As legend, or some old music magazine, has it, an interviewer once asked George Thorogood why he didn’t write more of his own songs, to which he replied “Because Chuck Berry already wrote all the f*cking songs that ever needed to be written.” I can’t quite call this a direct quote, but I’m pretty confident Thorogood’s sentiments are accurately represented. George’s resultant 40-plus-year career has been largely based on a catalogue of reworks of either Chuck Berry’s songs or Chuck Berry’s style, while he’s also created some very famous remakes of tunes by Hank Williams (‘Move It On Over’), Bo Diddley (‘Who Do You Love?’) and John Lee Hooker (‘One Bourbon, One Scotch, One Beer’). Yes, he has also written some original songs which had their own retro flair: undoubtedly the most enduring was ‘Bad To The Bone’, and another of note, ‘I Drink Alone’, contained the endearing lyrical redundancy “Yeah, you know when I drink alone / I prefer to be by myself.”
“Lonesome George” Thorogood and his band, The Delaware Destroyers, thundered onto a scene dominated by disco and new wave in the late ‘70’s, and with just drums, bass and George’s trademark hollow-body Gibson guitar producing sounds he described as ”dirty, gruff, loud and obnoxious” they proceeded to blast out FM radio speakers nationwide. A saxophone was added to the band a few years later, as was an historically relentless touring schedule. In 1981 they actually completed the “50/50” tour, playing all 50 states in the space of 50 days. I didn’t know how that was possible, so I checked: After doing 2 shows one night in Boulder, Colorado, Thorogood and band flew to Hawaii for one show then performed a gig the following night in Alaska. The next day they flew to Washington State, met up with their roadies, and continued on to play the other contiguous 47 states in as many nights (they actually did a second show in Washington, D.C. the night they played Maryland, so let’s call it 51 in 50). Has any other band ever done that? You’ve got to be popular enough to book all those venues across the country, strategic enough to route it so that it’s geographically possible, and probably more than anything, crazy enough to even try. I’m just going to say ‘no’.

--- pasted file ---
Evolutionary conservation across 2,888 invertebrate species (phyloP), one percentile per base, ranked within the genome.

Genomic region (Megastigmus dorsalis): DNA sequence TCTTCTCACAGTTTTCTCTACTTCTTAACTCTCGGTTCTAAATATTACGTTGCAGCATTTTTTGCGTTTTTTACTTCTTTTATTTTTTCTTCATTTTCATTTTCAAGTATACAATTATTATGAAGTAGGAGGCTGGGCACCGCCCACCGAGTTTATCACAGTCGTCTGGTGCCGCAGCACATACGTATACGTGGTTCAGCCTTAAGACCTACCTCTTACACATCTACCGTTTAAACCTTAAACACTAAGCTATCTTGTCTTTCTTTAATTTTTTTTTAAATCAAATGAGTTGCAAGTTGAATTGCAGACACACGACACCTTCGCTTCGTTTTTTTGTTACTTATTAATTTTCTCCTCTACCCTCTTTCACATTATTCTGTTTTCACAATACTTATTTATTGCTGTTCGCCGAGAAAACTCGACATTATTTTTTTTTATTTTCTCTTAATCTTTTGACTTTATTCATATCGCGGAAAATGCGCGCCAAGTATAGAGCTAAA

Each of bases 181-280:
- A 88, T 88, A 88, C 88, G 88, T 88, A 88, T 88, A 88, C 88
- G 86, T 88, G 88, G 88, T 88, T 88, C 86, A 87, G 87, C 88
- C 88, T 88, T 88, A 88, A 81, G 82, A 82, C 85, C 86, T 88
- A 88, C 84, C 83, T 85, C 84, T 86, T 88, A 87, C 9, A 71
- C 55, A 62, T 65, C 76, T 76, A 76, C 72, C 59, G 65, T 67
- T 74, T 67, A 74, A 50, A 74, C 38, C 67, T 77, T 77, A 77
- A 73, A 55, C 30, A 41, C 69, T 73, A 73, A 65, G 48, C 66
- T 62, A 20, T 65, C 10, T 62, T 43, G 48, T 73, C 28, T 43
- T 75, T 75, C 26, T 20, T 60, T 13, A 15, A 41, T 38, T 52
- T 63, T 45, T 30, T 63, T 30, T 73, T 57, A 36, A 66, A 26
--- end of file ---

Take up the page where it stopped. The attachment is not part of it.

Here we’ve got a 1979 video from outside the US of A, over the pond in a small club in London,¹ showcasing one of my favorite Thorogood tunes ever, ‘It Wasn’t Me’ – a Chuck Berry cover, of course – where George exhibits with impressive flamboyance many of the riffs and tricks respectfully hoisted from the originator: the duck-walk comes at 2:33 (then again later with the flipped guitar at 4:39); a high leg kick timed to a cymbal crash arrives at 2:56; and at 3:04 the best listed-lyric flourish shows up – “I met a German girl in England who was going to school in France, and we danced the Mississippi at an Alpha Kappa Dance” – where as my friend Walt once pointed out, in one rapid-fire sentence he mentions 3 countries, 1 state & 1 sorority. Then at 5:12 – not necessarily part of the sanctioned Berry repertoire – George inadvertently jump-steps the mic away from his guitar amp, rendering most of his last 15 seconds of playing severely muted as a stage hand can be seen in the background scrambling on the floor to replace it just as the song ends. That’s live music, whether home or abroad.
I saw a Thorogood concert the following year in 1980 at a gritty roadhouse joint somewhere in Mississippi, and he just ripped that stage apart, armed simply with that rock-solid rhythm section and his non-stop, manic-energy, raucous rock and roll guitar. Oh, and with a set list full of refashioned rock gems. I really miss guys like Lonesome George;² I can’t think of another one around like him today. And certainly not one like Chuck Berry.
¹What an English sausage fest in there, by the way. I’m not sure I spotted one female present in the crowd.
²Don’t get me wrong, George is still very much among us and still performing – he’s currently playing clubs behind his “45 Years Of Rock – George Thorogood & The Destroyers: It’s Good To Be Bad” tour. But pushing age 70 he understandably doesn’t have quite the same waddle in his duck-walk as he used to.